The 2019 Regulations revoked the previous regulations made in November 2016 (S.I 560 of 2016), which gave effect to the requirement for relevant entities, including ICAVs, to establish and maintain a corporate beneficial ownership register. Therefore, ICAVs have been maintaining their own internal beneficial ownership registers. (For more information on the requirements under the 2019 Regulations, please see our previous briefing here). However, ICAVs, could not file this information with the Central Register of Beneficial Ownership of Companies and Industrial and Provident Societies (“RBO”) established under the 2019 Regulations. As noted above, the Regulations provide for the establishment of a central register of beneficial ownership of ICAVs and funds established as unit trusts, and for the appointment of the Central Bank as the registrar of this central register. The register will be known as the Register of Beneficial Ownership of Certain Financial Vehicles (the “CFV Register”) and ICAVs can now file their beneficial ownership information, as detailed further below.
Unit Trust Funds
The Regulations prescribe a threshold for the purposes of identifying a beneficial owner of a unit trust fund. Under the Regulations, a beneficial owner of a unit trust fund is a natural person who owns, or is ultimately entitled to control more than 25% of the units in the trust; or any other natural person exercising ultimate control of the trust by direct/indirect ownership, or by other means. This includes any trustee or settlor. The requirement to include the details of senior managing officials (such as directors of the management company) where no beneficial owners can be identified, does not apply to unit trust funds.
Unit trust funds have been subject to the European Union (Anti-Money Laundering: Beneficial Ownership of Trusts) Regulations 2019 (the “Trusts Regulations”), which deal with trusts generally. The Trusts Regulations introduced a new requirement for trustees to obtain the information in relation to all beneficial owners and to maintain a beneficial ownership register. As the Regulations now apply a 25% beneficial ownership threshold to unit trust funds, this is a welcome development and clarification as unit trust funds will now be treated similarly to corporate funds for the purposes of the beneficial ownership requirements.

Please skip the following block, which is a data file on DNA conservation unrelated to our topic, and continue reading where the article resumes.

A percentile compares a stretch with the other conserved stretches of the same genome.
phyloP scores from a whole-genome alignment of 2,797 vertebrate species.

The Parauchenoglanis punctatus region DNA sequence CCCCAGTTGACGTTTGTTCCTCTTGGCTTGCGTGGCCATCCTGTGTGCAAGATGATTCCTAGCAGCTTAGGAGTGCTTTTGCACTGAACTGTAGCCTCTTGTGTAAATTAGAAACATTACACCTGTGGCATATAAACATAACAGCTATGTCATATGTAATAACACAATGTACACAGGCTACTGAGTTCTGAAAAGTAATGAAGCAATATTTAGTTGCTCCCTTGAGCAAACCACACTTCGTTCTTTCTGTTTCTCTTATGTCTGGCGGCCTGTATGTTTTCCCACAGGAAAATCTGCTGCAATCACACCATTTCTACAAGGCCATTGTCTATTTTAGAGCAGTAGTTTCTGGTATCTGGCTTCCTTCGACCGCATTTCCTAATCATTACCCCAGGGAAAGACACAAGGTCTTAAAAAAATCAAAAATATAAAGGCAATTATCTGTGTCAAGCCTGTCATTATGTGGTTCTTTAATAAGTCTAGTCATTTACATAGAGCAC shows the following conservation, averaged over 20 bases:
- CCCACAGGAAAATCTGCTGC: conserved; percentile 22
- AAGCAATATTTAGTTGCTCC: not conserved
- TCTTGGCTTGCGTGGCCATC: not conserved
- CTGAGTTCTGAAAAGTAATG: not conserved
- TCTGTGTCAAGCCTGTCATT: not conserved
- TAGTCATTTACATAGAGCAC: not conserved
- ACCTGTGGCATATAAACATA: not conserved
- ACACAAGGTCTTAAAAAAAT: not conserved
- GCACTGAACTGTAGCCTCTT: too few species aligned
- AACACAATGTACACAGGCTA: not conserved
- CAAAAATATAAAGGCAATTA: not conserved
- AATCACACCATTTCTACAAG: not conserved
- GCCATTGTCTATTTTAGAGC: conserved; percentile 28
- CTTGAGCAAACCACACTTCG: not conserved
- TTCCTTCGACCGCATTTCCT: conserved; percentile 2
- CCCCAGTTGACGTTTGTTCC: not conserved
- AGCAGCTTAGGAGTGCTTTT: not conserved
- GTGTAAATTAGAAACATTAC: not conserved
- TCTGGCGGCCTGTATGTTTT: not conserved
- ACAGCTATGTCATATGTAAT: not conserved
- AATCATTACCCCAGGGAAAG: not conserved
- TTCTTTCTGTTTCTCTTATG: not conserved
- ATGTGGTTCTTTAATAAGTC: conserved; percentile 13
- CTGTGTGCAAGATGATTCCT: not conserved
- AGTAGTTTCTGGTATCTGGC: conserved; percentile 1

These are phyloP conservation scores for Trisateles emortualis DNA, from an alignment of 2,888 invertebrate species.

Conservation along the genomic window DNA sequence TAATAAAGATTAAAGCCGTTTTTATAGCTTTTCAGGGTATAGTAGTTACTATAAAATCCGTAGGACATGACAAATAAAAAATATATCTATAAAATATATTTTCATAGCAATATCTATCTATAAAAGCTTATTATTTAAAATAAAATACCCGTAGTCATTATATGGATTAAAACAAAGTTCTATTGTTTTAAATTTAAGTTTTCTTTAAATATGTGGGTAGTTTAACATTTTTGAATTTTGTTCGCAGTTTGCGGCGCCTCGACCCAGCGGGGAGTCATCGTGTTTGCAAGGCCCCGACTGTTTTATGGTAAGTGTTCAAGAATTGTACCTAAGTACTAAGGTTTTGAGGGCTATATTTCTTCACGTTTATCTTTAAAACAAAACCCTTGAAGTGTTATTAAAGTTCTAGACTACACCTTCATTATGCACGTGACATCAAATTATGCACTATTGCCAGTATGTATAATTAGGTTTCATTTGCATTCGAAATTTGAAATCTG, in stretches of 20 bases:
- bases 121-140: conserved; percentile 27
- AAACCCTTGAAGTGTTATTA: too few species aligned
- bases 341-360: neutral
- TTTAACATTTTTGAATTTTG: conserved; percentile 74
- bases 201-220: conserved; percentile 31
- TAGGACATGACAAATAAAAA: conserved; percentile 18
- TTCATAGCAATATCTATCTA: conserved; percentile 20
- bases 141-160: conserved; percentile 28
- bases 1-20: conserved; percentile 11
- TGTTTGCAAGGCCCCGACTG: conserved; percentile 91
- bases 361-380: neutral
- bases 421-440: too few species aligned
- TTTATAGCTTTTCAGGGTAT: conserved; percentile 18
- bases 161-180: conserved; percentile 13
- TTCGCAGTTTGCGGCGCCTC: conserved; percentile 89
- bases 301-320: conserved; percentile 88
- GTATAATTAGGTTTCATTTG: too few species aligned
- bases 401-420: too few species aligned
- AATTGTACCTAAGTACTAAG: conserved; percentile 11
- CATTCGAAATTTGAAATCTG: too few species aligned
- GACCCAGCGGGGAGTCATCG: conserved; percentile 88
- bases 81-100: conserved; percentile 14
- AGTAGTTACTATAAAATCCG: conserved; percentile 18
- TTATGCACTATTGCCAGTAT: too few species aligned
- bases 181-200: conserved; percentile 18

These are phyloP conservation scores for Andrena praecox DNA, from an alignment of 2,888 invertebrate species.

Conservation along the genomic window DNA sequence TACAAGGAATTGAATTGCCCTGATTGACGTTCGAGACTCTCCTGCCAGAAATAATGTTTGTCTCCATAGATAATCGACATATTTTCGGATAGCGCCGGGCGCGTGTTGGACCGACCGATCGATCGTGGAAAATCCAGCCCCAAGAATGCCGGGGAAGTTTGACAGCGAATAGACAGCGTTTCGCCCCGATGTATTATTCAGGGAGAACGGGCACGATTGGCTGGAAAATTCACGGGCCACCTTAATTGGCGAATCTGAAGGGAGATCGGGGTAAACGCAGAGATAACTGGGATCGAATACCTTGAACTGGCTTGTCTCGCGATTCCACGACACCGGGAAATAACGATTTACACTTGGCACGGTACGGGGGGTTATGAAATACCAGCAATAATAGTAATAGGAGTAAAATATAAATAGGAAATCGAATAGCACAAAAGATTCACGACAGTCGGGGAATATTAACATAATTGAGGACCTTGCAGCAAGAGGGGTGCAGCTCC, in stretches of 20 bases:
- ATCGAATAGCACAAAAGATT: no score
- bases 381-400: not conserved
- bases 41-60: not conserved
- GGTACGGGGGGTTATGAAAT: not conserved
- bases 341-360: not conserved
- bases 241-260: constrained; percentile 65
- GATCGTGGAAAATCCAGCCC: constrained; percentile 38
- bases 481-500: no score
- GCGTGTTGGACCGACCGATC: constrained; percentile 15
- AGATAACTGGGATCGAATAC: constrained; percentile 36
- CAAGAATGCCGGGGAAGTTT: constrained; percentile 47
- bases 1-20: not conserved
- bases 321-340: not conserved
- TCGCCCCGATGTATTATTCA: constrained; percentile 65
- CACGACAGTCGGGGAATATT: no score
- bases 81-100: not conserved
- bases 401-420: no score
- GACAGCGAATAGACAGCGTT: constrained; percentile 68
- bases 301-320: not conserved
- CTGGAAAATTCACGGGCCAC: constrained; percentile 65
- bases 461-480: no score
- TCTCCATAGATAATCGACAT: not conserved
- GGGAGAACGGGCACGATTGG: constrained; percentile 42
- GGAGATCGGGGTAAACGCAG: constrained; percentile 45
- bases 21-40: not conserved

While noting the apparent anomaly that currently exists, in that unit trust funds are dealt with in both the Trusts Regulations and the Regulations, it is expected that the Trusts Regulations will be revoked and replaced in due course.
CFV Register filings
Both unit trust funds and ICAVs must file their beneficial ownership information with the Central Bank (as registrar) for inclusion on the CFV Register. Submissions to the CFV Register should be made via the Central Bank’s Online Reporting System (ONR). The Central Bank has opened its submission portal and has published the return form and associated guidance on its website here.
The following details must be included in respect of all beneficial owners: name; date of birth; nationality; whether the person’s interest/control is direct or indirect; the nature of the interest/control; the extent of interest/control (percentage owned or controlled); further information on the nature/extent of ownership/control; the date on which the person was entered into the entity’s internal register as a beneficial owner; and whether the beneficial owner is currently a PCF holder in the entity, or any other Regulated Financial Services Provider. Unlike submissions to the RBO, there is no requirement for ICAVs or unit trust funds to submit PPS numbers to the Central Bank. (For more information on RBO filings, please see our previous briefing here).
ICAVs and unit trust funds in existence as at 25 June 2020 must make their filings by 25 December 2020, and newly established entities must file the information within six months of their date of authorisation.
The Central Bank has stated that it intends to impose a levy in Q1 2021 in respect of the 2020 costs of the CFV Register.
ICAVs and unit trusts funds should be preparing to make their filings in advance of the December deadline. If you have any questions on, or would like to discuss the foregoing in more detail, please do not hesitate to contact a member of our team.
Money Market Funds: ESMA Statement on External Support under MMF Regulation
On 9 July 2020, ESMA published a public statement (“Statement”) on external support under Article 35 of the Money Market Funds Regulation (“MMFR”).
Article 35 of MMFR provides that a money market fund (“MMF”) cannot receive external support, which is defined as: “direct or indirect support offered to an MMF by a third party, including a sponsor of the MMF, that is intended for or in effect would result in guaranteeing the liquidity of the MMF or stabilising the NAV per unit or share of the MMF”.